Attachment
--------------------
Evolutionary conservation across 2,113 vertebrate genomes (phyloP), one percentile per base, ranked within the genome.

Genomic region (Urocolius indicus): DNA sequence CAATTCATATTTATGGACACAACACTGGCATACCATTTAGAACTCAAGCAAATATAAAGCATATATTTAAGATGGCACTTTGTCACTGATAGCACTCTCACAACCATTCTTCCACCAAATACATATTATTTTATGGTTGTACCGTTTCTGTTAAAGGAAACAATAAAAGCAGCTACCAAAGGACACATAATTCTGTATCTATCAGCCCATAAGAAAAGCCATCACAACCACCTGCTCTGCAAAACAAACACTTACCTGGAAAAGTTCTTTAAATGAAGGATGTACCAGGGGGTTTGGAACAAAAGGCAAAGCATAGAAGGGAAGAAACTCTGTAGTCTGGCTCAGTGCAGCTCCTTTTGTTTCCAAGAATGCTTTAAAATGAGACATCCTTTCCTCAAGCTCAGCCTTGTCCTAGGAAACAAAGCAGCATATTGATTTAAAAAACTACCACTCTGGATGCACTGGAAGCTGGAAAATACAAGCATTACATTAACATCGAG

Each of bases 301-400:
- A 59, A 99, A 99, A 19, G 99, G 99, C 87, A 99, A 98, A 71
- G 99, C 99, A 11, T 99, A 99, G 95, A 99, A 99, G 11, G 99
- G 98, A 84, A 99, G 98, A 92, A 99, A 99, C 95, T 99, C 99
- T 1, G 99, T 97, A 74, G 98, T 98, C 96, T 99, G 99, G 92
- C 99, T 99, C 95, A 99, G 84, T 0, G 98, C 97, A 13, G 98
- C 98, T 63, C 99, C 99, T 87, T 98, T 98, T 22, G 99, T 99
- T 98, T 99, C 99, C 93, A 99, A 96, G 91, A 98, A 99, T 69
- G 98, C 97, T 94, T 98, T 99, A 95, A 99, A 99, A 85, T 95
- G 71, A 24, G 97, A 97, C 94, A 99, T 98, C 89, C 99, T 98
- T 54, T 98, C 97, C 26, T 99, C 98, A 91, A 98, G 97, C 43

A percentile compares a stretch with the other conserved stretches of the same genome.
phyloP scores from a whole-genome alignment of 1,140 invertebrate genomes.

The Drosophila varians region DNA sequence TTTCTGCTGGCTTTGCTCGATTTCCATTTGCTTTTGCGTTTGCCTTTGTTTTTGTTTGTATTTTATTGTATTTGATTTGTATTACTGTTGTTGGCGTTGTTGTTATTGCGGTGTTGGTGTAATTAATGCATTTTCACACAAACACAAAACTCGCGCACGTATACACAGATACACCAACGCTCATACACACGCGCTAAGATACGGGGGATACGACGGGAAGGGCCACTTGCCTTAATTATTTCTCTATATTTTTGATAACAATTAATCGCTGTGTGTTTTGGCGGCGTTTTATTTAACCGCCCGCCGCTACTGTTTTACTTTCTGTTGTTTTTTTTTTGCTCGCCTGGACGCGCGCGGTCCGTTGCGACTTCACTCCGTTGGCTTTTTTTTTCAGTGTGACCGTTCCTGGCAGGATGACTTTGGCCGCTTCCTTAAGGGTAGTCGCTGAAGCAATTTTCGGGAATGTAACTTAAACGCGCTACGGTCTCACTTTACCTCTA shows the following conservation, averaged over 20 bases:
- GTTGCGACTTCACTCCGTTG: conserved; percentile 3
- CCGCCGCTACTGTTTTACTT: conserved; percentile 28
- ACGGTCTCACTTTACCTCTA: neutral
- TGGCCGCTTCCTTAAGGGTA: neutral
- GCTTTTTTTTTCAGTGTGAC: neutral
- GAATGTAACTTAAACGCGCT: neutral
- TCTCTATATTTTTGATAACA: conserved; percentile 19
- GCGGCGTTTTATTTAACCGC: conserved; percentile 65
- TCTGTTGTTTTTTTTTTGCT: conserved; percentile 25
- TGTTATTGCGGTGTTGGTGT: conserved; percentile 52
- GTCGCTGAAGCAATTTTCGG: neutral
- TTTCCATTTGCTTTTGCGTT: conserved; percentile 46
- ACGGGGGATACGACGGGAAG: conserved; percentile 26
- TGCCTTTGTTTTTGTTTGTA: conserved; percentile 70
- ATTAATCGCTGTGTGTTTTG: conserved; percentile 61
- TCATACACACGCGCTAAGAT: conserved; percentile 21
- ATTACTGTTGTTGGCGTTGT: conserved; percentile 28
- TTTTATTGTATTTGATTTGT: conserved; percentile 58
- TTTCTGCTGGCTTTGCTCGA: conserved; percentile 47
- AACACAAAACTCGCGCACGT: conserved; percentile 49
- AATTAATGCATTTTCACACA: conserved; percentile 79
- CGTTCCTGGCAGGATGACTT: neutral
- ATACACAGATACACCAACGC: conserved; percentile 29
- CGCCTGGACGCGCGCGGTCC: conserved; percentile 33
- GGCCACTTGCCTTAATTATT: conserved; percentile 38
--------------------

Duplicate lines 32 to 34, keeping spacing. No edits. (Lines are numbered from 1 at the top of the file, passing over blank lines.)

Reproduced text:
- TCATACACACGCGCTAAGAT: conserved; percentile 21
- ATTACTGTTGTTGGCGTTGT: conserved; percentile 28
- TTTTATTGTATTTGATTTGT: conserved; percentile 58